Kanan Makiya - PBSAs a member of the State Department's Democratic Principles Working Group and the principal author of a draft Iraqi constitution emphasizing secularism and minority rights, [Kanan] Makiya was the war's great liberal hope. He even earned a spot by President Bush's side in the Oval Office in April 2003, where the two watched on television as Saddam Hussein's statue came crashing down in Firdos Square. Soon after, Makiya, whose Iraq Research and Documentation project at Harvard has been collecting evidence of atrocities in Iraq since 1992, headed to Baghdad to rescue and catalogue what he calls Iraq's "sacred texts" — the government records that provide a documentary history of mass murder. . . .

Alas, for reasons about which no two members of the Bush team seem able to agree, the very officials who only last year were touting Makiya's work as an essential foundation of Iraqi democracy have reduced his status to that of an unwanted stepchild, leaving him penniless and adrift in this blood-soaked landscape.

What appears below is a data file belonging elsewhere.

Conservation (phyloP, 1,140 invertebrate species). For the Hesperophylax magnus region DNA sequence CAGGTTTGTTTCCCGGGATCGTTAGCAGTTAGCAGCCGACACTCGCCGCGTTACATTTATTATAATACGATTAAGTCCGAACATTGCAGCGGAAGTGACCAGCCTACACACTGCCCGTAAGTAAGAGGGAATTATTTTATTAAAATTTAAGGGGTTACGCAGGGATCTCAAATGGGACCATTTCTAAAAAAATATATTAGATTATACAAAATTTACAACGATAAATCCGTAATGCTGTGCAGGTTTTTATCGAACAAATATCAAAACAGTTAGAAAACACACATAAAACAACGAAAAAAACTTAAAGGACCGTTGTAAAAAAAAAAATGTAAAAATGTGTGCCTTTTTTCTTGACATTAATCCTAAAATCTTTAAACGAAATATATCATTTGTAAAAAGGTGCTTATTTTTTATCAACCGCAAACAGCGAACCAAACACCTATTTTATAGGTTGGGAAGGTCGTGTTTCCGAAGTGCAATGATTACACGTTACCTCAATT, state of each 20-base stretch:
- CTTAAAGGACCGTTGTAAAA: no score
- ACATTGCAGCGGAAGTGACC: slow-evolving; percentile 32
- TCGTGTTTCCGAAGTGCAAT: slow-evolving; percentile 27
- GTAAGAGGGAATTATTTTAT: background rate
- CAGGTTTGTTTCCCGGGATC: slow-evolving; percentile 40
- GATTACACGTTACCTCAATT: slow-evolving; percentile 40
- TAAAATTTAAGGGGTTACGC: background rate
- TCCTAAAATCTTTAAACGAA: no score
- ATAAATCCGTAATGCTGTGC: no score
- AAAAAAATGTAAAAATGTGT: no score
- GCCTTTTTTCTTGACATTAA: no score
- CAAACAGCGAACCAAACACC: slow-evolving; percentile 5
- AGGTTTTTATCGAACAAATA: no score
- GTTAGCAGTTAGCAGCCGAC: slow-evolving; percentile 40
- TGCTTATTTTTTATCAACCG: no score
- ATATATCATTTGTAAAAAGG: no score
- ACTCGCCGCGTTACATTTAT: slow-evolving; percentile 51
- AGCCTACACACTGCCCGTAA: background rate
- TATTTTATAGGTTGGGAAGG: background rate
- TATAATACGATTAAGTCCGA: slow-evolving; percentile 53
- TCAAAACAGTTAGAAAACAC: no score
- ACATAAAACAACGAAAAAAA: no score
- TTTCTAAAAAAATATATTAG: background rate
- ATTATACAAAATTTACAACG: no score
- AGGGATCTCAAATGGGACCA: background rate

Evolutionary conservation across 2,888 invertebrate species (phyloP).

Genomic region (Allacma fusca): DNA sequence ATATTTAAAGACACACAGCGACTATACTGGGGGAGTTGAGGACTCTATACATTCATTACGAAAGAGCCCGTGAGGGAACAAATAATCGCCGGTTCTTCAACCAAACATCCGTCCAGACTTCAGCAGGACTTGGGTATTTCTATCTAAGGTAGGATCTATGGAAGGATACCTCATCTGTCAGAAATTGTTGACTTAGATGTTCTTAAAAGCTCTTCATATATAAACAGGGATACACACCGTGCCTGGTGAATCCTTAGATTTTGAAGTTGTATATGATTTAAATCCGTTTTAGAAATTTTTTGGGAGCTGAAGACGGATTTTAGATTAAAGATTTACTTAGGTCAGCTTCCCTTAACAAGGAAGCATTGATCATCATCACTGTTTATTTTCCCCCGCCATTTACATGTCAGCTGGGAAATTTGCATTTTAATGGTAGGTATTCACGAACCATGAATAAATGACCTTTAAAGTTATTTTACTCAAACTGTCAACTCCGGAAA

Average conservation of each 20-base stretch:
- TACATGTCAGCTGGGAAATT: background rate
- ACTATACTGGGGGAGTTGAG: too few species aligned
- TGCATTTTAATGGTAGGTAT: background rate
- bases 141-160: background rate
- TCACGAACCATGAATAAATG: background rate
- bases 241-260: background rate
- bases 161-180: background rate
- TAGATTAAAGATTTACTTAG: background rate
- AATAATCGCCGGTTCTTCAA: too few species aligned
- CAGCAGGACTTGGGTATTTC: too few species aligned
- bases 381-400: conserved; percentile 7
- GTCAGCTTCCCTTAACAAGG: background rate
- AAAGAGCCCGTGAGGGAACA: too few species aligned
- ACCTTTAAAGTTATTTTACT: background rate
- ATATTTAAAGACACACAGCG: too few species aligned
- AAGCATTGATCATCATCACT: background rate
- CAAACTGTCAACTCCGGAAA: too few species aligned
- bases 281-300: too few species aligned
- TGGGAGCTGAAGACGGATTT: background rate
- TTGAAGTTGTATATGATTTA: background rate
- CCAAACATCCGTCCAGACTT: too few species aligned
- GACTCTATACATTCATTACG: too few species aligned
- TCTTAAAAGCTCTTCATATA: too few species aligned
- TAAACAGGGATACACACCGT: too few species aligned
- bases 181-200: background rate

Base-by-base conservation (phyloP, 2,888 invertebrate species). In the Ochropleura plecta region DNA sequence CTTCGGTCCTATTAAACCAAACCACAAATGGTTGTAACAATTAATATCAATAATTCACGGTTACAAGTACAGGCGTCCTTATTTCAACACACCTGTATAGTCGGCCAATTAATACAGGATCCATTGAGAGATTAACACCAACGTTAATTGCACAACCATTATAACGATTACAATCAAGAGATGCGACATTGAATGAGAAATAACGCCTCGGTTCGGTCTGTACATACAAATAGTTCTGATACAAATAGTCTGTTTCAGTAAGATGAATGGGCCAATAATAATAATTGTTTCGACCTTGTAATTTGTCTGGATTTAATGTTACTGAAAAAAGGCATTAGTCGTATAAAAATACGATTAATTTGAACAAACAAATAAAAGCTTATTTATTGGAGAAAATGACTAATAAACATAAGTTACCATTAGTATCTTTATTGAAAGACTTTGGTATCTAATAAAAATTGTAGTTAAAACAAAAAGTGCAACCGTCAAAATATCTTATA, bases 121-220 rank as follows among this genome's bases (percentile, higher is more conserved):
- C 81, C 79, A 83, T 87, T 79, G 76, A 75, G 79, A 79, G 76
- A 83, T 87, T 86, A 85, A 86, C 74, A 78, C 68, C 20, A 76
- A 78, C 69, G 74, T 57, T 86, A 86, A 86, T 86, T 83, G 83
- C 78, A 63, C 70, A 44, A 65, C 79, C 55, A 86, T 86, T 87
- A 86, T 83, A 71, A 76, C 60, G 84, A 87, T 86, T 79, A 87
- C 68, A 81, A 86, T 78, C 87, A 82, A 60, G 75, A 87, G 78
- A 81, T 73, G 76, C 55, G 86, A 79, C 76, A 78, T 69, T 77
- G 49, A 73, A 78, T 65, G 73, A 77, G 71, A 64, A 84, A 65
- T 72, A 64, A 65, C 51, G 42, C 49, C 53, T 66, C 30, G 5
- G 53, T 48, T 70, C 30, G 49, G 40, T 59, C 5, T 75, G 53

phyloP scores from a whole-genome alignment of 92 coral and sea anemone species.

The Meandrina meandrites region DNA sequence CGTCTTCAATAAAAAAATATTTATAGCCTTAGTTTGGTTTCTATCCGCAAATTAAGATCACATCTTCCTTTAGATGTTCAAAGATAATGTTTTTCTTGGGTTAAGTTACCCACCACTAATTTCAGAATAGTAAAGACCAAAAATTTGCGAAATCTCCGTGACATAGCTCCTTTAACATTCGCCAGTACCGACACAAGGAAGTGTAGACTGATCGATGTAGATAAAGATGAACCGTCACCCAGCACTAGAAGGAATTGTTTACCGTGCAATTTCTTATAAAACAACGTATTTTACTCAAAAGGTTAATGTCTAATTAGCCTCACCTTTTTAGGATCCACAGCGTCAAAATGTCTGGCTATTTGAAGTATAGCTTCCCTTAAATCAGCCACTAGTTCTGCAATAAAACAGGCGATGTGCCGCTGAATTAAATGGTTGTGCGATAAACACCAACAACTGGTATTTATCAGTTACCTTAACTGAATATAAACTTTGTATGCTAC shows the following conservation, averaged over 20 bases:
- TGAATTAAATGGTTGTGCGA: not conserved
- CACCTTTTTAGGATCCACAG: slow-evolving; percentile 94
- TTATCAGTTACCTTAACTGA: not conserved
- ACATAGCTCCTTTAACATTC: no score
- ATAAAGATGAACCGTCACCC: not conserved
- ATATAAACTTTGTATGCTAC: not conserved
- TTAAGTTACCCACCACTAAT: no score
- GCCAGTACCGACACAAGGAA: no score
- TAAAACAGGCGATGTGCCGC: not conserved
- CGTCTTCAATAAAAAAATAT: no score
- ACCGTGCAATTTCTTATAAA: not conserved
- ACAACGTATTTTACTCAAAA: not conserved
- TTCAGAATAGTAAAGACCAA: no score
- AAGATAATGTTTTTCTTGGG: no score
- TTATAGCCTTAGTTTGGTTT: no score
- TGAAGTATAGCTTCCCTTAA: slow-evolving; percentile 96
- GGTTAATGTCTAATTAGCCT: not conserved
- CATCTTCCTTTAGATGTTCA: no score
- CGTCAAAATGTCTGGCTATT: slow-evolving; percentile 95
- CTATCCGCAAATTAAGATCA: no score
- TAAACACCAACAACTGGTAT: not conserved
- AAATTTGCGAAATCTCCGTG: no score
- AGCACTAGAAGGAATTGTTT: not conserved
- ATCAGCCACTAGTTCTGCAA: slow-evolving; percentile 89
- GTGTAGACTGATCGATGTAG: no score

Lawrence F. Kaplan, Washington Post 7.11.04, reg req'd; via Matthew Yglesias

Tuesday, July 13, 2004

NAACP won't weigh gay marriage

Quoted 07.13.04:

[NAACP chairman Julian] Bond is in the front rank of African American leaders who affirm gay marriage as a civil right and defy what he calls "the biblical literalists" who find homosexuality sinful. Standing with him are civil-rights icons Coretta Scott King and U.S. Rep. John Lewis (D., Ga.), the Rev. Al Sharpton and former U.S. Sen. Carol Moseley Braun, former surgeon general Joycelyn Elders, actress Whoopi Goldberg, and the Rev. William Sinkford, head of the Unitarian Universalist Association.